What the PSP/Hewitt deal means for Australia’s agri market

The joint venture between Canada’s Public Sector Pension Investment Board and established farming family business Hewitt Cattle highlights various key aspects of agri investing in Australia.

Agri Investor is in Australia this week for its inaugural Australia Forum in Melbourne on Thursday. While here we’ve met with a number of readers in Brisbane and Melbourne, including a trip up to the gulf country to visit a cattle station owned by Australian Pastoral Fund.

A deal that has come up in conversation quite a few times during is the joint venture that was signed between Canada’s Public Sector Pension Investment Board (PSP) and the Hewitt family, an established livestock operator, earlier this year.

While everyone seems to have a slightly different take on the deal, it was generally seen as a good partnership that solves some of the fundamental issues in the sector: providing much needed expansion capital for family farming operations; ensuring full alignment of interests between operator and investor through co-ownership; and providing local access and footing for a foreign investor.

A recent trip to Neumayer Valley Station and related conversations with sources highlighted the importance of the latter point particularly. Agriculture is very much a relationship-based industry. An investment operations manager needs to have a good relationship with his farm manager because they will spend a lot of time together, discussing strategy but also socialising during visits to the farm. Managing a cattle station is a lifestyle choice for the manager and his family and it’s important that investment managers understand this dynamic and the needs of that family if they are to produce good returns.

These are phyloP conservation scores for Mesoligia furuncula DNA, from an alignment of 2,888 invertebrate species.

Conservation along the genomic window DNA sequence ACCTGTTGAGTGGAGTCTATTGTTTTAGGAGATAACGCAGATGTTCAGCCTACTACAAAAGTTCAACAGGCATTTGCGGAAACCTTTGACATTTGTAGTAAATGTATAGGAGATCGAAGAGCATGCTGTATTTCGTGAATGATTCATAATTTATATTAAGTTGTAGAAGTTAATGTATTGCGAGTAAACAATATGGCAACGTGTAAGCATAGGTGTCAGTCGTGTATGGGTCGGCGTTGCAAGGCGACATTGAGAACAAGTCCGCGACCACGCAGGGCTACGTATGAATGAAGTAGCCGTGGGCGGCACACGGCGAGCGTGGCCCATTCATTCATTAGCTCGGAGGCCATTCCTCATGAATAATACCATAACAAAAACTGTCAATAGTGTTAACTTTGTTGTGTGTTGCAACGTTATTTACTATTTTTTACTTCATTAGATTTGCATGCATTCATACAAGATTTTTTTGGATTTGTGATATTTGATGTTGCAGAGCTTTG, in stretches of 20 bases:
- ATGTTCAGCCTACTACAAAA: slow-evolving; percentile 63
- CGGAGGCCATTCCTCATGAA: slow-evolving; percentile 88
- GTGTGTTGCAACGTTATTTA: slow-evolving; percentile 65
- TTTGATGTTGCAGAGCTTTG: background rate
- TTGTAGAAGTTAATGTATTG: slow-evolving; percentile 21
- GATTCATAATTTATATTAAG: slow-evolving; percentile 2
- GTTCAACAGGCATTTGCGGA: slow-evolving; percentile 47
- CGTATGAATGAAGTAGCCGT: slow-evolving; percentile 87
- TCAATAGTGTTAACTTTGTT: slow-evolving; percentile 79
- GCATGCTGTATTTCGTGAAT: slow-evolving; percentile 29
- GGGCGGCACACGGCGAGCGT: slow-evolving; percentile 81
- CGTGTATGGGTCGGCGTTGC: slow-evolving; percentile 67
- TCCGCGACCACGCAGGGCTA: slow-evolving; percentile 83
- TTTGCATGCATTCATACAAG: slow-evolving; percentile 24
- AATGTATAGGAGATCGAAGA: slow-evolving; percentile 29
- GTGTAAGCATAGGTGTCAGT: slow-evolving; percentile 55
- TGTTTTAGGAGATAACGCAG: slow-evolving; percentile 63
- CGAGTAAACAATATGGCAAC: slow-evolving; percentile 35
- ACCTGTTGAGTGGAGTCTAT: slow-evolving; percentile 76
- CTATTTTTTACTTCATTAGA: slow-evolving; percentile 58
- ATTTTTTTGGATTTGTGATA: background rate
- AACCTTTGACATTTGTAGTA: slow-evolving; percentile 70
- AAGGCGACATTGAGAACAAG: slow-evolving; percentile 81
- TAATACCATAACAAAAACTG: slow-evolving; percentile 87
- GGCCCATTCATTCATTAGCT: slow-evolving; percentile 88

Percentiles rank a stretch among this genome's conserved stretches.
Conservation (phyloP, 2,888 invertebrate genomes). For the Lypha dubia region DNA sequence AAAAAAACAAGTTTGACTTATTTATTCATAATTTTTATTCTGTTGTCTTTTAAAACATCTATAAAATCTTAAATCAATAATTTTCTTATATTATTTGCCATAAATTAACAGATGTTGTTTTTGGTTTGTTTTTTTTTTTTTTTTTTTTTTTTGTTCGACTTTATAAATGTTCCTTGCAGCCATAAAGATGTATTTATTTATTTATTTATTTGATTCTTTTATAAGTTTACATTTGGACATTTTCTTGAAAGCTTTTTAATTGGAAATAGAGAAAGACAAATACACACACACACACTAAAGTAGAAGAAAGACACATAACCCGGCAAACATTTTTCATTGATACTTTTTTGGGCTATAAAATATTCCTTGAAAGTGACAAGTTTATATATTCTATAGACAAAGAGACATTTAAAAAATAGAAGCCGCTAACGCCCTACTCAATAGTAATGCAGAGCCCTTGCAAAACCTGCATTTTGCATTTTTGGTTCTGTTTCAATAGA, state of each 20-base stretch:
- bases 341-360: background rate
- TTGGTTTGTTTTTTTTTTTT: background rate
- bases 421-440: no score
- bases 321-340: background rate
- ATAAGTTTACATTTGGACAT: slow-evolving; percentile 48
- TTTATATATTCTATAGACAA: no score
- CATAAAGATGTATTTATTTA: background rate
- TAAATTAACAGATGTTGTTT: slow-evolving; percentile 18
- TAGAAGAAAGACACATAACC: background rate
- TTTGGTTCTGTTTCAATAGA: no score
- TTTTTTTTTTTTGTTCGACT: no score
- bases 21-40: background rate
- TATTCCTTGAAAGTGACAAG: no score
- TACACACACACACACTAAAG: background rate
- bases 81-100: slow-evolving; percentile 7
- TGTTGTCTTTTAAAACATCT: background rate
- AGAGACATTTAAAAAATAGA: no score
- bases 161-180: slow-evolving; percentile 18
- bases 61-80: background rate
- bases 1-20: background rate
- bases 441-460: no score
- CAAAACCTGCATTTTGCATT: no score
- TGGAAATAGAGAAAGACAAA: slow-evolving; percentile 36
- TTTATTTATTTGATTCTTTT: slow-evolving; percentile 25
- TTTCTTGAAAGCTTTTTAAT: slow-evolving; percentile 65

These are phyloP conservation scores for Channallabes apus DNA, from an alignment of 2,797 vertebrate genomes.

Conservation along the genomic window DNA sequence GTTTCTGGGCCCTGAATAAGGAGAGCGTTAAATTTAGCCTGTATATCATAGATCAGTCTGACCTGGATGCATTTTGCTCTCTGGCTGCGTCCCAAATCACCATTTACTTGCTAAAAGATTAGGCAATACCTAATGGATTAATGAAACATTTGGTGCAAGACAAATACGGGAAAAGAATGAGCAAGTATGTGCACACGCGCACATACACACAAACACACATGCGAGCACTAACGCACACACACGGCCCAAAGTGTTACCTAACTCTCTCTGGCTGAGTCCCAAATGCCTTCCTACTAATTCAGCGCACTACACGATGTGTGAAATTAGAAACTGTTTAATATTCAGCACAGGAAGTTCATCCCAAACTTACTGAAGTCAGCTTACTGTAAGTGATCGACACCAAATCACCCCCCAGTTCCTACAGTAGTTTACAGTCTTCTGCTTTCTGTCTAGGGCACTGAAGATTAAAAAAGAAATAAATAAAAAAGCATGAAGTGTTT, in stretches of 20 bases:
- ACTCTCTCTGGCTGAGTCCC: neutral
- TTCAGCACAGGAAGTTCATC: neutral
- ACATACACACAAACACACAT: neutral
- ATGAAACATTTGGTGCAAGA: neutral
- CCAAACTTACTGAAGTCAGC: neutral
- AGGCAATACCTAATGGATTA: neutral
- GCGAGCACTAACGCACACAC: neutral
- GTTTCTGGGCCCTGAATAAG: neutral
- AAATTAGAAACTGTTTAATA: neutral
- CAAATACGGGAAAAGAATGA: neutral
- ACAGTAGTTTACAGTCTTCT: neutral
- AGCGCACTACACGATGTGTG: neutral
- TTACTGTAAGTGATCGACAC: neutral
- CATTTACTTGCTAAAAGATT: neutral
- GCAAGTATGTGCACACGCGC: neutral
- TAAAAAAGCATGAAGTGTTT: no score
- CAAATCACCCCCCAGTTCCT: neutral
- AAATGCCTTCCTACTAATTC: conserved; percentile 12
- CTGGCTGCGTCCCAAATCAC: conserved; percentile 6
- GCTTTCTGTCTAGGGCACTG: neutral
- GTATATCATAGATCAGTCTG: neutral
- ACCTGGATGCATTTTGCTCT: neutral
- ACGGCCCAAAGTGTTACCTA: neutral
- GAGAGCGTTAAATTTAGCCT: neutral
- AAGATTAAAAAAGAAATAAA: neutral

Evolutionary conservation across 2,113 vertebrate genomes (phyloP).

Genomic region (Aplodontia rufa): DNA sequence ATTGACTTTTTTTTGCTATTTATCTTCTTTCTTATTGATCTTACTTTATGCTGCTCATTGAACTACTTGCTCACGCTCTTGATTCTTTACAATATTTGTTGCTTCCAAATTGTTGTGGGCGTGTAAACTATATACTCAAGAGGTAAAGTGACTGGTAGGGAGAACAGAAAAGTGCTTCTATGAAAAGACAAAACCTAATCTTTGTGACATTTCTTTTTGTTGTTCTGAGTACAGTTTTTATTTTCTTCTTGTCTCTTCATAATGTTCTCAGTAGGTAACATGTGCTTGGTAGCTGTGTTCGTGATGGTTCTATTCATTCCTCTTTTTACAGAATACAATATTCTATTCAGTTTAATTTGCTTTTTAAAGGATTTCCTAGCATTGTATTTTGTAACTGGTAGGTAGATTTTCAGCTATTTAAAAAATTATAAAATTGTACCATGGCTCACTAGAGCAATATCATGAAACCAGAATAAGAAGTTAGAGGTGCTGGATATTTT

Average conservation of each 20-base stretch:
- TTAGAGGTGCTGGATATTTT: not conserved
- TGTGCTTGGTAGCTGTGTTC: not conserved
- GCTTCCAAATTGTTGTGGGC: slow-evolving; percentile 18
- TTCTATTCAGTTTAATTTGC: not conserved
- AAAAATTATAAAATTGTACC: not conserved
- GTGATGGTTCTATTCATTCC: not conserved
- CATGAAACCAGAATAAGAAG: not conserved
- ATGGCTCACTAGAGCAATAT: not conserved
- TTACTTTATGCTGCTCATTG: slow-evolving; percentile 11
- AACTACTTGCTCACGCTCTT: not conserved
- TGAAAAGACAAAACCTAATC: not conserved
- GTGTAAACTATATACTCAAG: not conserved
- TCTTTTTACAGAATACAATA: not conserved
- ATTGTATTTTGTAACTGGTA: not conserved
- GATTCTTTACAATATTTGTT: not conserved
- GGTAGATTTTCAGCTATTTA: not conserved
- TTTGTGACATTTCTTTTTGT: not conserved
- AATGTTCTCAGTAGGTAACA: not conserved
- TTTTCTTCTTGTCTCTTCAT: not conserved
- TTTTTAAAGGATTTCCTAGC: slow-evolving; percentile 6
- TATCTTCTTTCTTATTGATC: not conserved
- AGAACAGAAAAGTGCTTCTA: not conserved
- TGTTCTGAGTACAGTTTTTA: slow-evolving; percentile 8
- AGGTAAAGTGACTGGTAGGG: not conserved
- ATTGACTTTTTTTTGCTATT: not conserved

As an experienced and relatively large-scale operator in the sector, and a family itself, the Hewitt family will understand these dynamics and relationships. It should also have experience of navigating drought, cattle price volatility, distribution and so on. As my recent trip showed me, there are numerous moving parts at any one time in cattle farming alone that could take decades to understand and manipulate, so PSP’s alignment with an operator like this puts it in a strong position.

Now, of course, there are successful families and unsuccessful families, so as with all investments, proper due diligence must be done. It is also worth assessing the dynamics of such a family business; is the younger generation set to take over running the business? Is there a risk that the family might lose motivation after years and years of doing the same? These are the questions one investment professional in Melbourne asked.

And how is the family business set up? Does it have a corporate board structure? The Hewitt family’s professional structure was a key attraction to PSP, according to sources close to the deal.

While JVs like this might cut out the traditional fund manager, there are plenty of opportunities for consultants and other service providers to play a role. The popularity of this deal in the industry also emphasises the wider push towards direct farmland investment in Australia which several investment management firms are positioning themselves for, some involving close ties with large family farming businesses.

Concerns around the failure of some first-time funds and projects are top of mind for many industry participants. But Australian farmland investment is an evolving market with plenty of room for innovative structures and ideas around alignment. And the industry is certainly not short of passion and ideas. It will be interesting to see which direction the farmland investment market takes and whether the Hewitt/PSP deal will be a model for more to come.